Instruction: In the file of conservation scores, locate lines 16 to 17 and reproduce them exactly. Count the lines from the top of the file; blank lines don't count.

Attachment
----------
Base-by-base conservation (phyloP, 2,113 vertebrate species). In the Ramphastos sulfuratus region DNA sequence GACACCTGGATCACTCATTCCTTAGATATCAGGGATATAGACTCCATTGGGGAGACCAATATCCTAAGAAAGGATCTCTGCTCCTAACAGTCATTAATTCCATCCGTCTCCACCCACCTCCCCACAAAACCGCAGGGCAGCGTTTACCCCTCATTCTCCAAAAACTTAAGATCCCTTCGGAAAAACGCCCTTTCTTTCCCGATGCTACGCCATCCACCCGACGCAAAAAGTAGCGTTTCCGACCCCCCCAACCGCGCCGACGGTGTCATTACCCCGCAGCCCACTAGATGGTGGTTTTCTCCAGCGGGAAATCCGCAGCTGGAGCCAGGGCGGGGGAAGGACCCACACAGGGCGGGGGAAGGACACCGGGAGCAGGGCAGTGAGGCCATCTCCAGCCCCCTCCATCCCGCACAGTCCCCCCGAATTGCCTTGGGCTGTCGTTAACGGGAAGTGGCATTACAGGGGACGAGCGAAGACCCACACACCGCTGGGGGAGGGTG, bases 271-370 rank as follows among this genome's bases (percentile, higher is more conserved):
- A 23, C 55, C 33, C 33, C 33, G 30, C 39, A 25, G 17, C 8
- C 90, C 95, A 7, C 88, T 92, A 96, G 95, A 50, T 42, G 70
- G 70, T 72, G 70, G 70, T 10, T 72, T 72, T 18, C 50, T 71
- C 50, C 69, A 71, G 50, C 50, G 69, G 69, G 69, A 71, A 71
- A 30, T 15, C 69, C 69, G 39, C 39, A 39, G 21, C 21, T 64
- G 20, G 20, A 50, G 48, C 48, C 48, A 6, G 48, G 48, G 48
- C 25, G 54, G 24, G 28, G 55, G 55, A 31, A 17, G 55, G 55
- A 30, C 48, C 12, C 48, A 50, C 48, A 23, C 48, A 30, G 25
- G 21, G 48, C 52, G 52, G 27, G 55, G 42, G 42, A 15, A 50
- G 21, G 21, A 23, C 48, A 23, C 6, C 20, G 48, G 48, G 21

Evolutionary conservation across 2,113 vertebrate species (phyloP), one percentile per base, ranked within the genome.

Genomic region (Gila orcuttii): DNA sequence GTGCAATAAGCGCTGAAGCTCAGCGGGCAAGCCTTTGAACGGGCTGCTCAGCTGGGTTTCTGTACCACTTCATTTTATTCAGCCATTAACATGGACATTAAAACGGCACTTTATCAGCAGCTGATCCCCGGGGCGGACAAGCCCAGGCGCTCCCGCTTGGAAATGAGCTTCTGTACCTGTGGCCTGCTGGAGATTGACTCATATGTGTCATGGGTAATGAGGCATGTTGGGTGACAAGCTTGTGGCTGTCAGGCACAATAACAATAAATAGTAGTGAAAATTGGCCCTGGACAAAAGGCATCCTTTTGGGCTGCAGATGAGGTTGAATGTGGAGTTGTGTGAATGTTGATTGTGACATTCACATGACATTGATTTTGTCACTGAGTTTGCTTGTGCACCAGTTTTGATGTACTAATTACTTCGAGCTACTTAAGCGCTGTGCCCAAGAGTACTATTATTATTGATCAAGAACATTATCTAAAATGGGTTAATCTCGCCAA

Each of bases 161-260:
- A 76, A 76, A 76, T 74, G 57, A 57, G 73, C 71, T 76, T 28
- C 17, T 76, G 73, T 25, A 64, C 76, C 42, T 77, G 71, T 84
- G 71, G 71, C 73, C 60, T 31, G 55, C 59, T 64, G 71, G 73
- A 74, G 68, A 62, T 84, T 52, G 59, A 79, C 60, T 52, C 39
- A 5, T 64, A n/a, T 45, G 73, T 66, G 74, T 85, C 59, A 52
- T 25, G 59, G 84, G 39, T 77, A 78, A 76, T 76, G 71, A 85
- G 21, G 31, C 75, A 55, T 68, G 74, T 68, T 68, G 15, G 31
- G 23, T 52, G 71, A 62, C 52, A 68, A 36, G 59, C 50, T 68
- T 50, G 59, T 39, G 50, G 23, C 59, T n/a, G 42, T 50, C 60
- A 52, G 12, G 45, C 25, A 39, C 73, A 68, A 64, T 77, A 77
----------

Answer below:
- C 17, T 76, G 73, T 25, A 64, C 76, C 42, T 77, G 71, T 84
- G 71, G 71, C 73, C 60, T 31, G 55, C 59, T 64, G 71, G 73